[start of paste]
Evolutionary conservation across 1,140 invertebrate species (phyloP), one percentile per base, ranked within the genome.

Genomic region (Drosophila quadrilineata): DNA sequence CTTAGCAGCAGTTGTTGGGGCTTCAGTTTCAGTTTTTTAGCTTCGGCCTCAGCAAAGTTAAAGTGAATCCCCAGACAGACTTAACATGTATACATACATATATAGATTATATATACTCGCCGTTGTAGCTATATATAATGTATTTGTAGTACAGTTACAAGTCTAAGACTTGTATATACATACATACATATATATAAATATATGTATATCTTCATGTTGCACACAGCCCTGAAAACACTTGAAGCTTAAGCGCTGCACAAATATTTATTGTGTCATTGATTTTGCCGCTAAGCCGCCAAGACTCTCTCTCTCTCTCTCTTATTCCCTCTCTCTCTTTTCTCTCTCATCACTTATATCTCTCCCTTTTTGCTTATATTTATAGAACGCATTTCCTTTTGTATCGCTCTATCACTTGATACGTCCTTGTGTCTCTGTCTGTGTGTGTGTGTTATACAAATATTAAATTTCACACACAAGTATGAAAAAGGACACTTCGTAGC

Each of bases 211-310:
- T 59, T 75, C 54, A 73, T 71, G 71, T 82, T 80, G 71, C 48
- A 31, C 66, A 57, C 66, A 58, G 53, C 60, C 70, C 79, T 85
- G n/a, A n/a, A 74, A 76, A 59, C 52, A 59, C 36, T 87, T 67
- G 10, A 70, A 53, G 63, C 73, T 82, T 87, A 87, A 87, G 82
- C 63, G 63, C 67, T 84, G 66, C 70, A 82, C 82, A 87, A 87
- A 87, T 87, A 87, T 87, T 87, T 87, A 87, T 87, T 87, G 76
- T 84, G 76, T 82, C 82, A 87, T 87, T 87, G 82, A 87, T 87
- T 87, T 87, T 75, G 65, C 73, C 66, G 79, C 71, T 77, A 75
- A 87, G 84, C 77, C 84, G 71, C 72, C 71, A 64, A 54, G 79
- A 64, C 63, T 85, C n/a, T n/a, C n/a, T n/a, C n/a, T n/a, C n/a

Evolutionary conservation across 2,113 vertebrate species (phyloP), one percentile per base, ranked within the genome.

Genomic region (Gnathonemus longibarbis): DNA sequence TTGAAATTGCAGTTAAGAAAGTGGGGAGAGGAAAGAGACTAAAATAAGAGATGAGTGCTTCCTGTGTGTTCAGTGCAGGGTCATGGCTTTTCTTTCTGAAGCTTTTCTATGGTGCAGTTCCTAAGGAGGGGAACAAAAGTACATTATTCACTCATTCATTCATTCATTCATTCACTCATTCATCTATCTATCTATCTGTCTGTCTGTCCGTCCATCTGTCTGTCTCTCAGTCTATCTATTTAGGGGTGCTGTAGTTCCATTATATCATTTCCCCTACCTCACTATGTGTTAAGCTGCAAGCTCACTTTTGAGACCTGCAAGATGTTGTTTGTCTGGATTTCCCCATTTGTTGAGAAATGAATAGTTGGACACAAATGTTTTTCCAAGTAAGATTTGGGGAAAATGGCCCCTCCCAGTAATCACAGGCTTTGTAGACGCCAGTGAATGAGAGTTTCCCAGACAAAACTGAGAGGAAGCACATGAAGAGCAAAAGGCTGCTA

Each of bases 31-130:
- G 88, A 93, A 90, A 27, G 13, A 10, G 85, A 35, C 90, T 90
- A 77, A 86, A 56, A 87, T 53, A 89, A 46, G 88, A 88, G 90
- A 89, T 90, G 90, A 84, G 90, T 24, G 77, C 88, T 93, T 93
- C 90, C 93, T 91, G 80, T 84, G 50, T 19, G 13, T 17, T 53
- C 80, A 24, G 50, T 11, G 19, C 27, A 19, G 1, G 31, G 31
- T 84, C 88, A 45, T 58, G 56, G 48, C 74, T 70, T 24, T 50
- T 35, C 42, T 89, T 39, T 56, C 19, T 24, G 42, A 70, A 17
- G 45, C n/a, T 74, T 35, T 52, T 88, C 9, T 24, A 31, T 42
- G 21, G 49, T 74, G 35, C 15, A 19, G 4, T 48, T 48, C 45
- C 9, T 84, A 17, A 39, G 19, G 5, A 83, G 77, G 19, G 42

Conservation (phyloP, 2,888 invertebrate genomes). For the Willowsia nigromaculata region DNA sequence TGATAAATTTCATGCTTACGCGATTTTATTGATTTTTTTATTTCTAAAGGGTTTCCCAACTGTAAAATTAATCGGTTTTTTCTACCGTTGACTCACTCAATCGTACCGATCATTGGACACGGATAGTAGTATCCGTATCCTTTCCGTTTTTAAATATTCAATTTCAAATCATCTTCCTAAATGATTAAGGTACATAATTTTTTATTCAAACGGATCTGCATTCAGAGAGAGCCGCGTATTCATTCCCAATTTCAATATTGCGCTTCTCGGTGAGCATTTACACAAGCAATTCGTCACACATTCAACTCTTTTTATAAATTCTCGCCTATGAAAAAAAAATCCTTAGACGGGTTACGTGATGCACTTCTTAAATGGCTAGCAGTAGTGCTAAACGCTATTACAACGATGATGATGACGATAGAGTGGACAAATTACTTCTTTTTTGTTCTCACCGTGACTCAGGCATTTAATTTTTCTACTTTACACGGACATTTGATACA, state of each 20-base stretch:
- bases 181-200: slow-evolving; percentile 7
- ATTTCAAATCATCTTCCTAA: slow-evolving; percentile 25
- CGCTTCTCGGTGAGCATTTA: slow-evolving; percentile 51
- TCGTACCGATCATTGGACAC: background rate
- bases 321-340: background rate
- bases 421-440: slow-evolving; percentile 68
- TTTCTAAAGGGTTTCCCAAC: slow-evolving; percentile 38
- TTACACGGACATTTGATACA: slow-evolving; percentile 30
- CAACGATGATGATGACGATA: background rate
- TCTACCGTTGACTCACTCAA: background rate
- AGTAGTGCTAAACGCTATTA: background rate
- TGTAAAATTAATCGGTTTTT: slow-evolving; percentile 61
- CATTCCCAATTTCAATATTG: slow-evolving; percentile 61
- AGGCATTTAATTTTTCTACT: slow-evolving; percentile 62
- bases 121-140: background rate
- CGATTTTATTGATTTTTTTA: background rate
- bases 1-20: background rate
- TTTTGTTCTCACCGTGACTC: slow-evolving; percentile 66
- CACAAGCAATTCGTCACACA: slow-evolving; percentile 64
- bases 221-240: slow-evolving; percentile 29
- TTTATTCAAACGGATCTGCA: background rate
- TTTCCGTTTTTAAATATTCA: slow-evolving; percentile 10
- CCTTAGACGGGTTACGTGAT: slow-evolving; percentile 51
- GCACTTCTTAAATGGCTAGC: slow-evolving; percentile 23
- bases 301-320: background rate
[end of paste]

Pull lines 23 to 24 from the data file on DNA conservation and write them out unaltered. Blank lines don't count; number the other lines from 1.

- T 35, C 42, T 89, T 39, T 56, C 19, T 24, G 42, A 70, A 17
- G 45, C n/a, T 74, T 35, T 52, T 88, C 9, T 24, A 31, T 42